Corporate Integrity Agreements (CIAs) can be overwhelming for those healthcare organizations facing one. Tasked with rectifying past non-compliance, these agreements are a roadmap to regaining trust and ensuring future adherence to regulations. This post will pull back the curtain on the Independent Review Organization (IRO) audit process, offering clarity on the pivotal elements of CIAs.
In this Article …
- The Significance of CIAs in Healthcare
- What are the Typical Types of Reviews Required by CIAs?
- What is an IRO Claims Review?
- What is an IRO Systems Review?
- What Information Does the IRO Include in an Audit Report?
- What are the Consequences of Overpayments in the Discovery Sample?
- What are the Qualifications of IRO Staff for Performing a Claims Review?
- What is an Arrangements Review?
- What are the Components of an Arrangements Review?
- What is Covered in an Arrangements Systems Review?
- What is Covered in an Arrangements Transaction Review?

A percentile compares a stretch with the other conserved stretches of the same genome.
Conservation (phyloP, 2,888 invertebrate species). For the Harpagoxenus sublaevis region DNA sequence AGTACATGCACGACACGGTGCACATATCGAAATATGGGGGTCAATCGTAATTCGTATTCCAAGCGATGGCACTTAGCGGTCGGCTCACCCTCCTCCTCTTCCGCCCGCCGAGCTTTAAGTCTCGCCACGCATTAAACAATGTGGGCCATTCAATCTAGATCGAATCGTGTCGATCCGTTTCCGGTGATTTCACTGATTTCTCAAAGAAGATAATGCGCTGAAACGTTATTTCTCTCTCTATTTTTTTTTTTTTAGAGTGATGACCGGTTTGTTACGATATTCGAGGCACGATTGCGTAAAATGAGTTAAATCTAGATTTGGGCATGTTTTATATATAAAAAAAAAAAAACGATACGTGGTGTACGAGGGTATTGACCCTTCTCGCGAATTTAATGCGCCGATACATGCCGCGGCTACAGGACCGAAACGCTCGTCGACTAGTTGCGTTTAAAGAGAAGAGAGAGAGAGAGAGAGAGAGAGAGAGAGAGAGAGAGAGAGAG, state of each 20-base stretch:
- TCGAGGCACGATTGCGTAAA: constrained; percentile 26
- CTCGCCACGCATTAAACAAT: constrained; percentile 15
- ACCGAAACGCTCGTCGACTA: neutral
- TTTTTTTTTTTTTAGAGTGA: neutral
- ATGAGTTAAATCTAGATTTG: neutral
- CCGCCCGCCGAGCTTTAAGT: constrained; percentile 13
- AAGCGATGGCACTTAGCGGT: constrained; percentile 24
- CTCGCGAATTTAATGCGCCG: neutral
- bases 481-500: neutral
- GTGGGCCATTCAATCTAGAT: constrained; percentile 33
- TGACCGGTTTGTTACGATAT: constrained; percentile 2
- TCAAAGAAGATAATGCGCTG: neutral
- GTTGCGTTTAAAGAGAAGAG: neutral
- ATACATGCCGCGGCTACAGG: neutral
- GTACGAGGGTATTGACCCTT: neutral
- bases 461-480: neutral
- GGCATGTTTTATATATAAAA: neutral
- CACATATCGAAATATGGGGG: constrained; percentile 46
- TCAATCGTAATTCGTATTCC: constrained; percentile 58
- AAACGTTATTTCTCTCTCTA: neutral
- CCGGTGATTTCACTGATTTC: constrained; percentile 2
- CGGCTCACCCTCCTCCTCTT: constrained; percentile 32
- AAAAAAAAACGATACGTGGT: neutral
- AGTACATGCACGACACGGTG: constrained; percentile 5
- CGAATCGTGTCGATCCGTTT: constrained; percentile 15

- What is the Content of an IRO Arrangements Review Report?
- What is a Clinical Quality CIA?
- Some Final Thoughts …
The Significance of CIAs in Healthcare
Most health care providers or healthcare organizations will never have to wonder about the answer to that question. Most medical professionals or hospitals will never come under the scrutiny of the Office of Inspector General (OIG) of the Health and Human Services (HHS) Department of the Federal government. But when a health care organization is facing a settlement with the OIG as a step necessary to avoid exclusion from government healthcare programs like Medicare or Medicaid, they can’t learn fast enough about the terms of corporate integrity agreements (CIA).